Fragrant Rice Flour and Milk Pudding
Photo: Marc Hoberman
Called sutlach by the Sephardic communities of Turkey and Greece, this is a light but nourishing rice pudding. Traditionally it is served on Friday night, after Saturday Sabbath morning services, as part of the meal breaking the fast on Yom Kippur, and for the Jewish festival of Shavuot. My mother would make individual bowls of sutlach and sprinkle my sister’s and my initials on the top using ground cinnamon, a practice my children and grandchildren also love.
In this recipe from Rhodes, ground rice flour is used, which gives the dessert a gloriously creamy texture. It is infused with rose water and sprinkled with ground cinnamon. Though easy to make, this pudding requires a little patience as it takes about 15 minutes of constant stirring over very low heat to thicken. There is a quicker alternative using cornstarch, which I describe below. I prefer sutlach chilled alongside fresh berries.
Equipment: 4 small, shallow heatproof bowls or 6 ramekins.
- Blend the rice flour and water in a small bowl and stir until smooth.
- Combine the milk and sugar in a large, deep, heavy-based pan and set over a medium-high heat. Bring to a boil, stirring frequently using a balloon whisk. When the milk comes to a boil, remove from the heat. Stir the rice flour mixture into the milk. Return the pan to the heat, stirring continuously for 2 minutes, and then reduce to a medium heat. Continue stirring in the same direction for about 15 minutes or until the pudding thickens and heavily coats the back of a spoon. Be sure to stir constantly and scrape the bottom and sides of the pan as this prevents the pudding from forming lumps and catching to the bottom of the pan. Remove from the heat and stir in the rose water or vanilla extract.
- Strain the pudding into a jug and pour immediately into individual serving bowls or ramekins. Seal each bowl with plastic wrap to prevent a skin forming.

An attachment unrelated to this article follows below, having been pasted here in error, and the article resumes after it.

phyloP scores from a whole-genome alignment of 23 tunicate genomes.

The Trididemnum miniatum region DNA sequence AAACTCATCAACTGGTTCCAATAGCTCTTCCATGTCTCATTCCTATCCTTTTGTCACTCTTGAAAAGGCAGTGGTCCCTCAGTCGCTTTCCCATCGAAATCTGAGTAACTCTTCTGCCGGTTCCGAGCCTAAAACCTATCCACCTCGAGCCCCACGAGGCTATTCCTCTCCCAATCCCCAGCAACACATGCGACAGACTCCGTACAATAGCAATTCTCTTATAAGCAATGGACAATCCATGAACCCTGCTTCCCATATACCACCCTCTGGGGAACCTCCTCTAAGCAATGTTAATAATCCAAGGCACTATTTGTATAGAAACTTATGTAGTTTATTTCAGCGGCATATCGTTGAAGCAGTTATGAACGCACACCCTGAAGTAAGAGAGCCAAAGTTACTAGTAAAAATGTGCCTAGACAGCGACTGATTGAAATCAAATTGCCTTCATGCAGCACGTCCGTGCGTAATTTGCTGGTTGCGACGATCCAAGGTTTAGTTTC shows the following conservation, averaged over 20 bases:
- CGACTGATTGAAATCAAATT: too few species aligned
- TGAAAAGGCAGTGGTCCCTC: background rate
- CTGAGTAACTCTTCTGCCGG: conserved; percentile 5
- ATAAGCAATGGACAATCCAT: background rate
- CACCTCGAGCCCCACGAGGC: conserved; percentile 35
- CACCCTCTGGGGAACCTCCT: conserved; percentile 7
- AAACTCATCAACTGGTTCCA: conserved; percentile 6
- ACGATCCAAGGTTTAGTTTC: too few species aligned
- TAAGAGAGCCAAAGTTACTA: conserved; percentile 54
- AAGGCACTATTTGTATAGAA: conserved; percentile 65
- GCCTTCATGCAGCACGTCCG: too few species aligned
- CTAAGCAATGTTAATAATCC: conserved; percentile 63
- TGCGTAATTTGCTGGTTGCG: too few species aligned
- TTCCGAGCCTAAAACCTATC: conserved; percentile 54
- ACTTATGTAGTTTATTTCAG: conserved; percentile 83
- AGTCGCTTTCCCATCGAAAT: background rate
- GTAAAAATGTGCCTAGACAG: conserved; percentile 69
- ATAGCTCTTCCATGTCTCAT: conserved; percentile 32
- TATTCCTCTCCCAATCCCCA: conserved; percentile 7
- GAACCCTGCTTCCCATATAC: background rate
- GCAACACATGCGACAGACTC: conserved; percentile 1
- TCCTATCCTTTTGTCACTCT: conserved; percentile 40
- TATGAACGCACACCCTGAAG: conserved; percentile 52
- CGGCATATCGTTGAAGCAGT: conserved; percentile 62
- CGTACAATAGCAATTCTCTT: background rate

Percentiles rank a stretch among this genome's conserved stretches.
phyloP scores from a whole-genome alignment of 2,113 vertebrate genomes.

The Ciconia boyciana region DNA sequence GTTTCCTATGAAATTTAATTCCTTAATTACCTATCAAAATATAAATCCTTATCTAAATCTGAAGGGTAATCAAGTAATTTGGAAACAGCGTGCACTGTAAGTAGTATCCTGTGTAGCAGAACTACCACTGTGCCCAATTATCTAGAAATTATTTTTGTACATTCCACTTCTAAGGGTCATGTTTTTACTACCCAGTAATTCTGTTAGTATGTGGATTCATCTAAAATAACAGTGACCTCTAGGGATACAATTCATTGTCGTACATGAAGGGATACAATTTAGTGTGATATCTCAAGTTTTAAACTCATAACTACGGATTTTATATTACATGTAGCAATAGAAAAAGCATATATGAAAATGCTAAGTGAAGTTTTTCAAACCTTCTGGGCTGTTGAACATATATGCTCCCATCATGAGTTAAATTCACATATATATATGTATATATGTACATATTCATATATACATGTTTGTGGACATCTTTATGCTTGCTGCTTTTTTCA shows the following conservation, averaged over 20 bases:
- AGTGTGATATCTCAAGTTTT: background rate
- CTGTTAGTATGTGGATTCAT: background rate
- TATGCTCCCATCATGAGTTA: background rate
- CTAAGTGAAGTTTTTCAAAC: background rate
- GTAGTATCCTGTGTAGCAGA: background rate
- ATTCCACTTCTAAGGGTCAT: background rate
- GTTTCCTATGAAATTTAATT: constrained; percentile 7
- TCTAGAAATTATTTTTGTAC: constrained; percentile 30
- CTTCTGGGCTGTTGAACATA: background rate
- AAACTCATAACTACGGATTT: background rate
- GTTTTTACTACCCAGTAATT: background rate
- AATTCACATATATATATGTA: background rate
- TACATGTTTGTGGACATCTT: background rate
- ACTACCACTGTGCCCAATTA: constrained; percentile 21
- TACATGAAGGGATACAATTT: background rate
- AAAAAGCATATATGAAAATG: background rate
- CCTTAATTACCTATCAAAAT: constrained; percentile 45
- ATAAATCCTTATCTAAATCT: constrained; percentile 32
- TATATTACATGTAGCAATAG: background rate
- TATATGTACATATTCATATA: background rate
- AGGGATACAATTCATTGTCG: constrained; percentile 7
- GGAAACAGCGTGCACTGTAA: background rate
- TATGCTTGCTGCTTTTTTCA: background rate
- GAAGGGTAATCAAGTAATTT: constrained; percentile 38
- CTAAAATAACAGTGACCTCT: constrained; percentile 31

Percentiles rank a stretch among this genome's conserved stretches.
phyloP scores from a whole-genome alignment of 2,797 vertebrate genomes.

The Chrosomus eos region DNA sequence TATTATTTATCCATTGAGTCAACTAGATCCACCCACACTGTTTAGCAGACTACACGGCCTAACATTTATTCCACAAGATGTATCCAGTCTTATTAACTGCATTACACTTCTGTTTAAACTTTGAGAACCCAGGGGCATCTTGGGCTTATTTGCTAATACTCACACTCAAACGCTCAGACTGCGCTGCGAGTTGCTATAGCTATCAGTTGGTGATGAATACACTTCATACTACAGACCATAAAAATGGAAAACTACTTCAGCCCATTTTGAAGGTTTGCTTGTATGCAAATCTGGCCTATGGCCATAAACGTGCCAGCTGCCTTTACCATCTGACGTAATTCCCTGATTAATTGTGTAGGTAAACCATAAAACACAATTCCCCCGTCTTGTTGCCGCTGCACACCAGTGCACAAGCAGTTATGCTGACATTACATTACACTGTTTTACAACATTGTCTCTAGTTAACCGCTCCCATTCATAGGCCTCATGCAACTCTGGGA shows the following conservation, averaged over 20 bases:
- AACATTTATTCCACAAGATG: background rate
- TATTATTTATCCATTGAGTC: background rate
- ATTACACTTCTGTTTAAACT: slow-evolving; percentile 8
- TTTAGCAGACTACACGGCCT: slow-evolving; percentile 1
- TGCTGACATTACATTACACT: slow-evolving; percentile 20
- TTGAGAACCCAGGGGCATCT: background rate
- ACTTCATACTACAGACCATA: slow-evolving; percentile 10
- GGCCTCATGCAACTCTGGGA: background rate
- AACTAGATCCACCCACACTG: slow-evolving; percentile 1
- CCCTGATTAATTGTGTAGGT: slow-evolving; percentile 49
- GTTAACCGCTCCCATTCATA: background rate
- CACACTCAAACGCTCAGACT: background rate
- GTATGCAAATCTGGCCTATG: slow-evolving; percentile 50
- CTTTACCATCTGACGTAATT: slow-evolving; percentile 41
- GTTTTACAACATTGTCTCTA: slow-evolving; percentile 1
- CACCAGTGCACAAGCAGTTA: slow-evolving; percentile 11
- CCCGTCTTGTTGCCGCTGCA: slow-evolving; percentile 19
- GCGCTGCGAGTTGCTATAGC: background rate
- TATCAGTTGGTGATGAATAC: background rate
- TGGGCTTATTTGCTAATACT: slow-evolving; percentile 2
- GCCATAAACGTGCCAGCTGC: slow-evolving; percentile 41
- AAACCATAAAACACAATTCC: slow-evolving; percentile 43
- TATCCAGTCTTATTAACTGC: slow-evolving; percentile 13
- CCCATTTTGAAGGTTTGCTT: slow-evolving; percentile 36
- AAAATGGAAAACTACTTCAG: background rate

- Serve at room temperature or chilled, sprinkled with ground cinnamon.
Reprinted with permission from Stella’s Sephardic Table: Jewish family recipes from the Mediterranean island of Rhodes © 2012 by Stella Cohen, The Gerald & Marc Hoberman Collection. Photography by Marc Hoberman.
Sephardic cuisine expert, artist, textile designer, and cookery writer, Stella Cohen is a passionate ambassador for the Jewish community, dedicating her life to the celebration, preservation, and education of Sephardic values and traditions. Stella’s heart lies in Southern Africa as well as in the Mediterranean, as she was born and raised in Zimbabwe and has a family tree entrenched in Sephardic history. Her parents originate from Rhodes, Greece, and Marmaris, Turkey and she is the great-granddaughter of Yaacov Capouya, the Rabbi of Rhodes.
Stella's Twists on Tradition
- You can use 3 tablespoons cornstarch in place of the rice flour. This takes no more than about 5 minutes to cook.
- For a piney flavor, crush 1 mastic crystal to a powder with 1 teasooon caster sugar and stir in very quickly when the heat is turned off.
- Toppings: Substitute the cinnamon with toasted blanched almonds, coarsely chopped pistachios or desiccated coconut, and a little grenadine syrup poured on the top for a splash of deep pink colour. Rose petal preserve, found at Greek or Middle Eastern stores, is heavenly swirled in the pudding.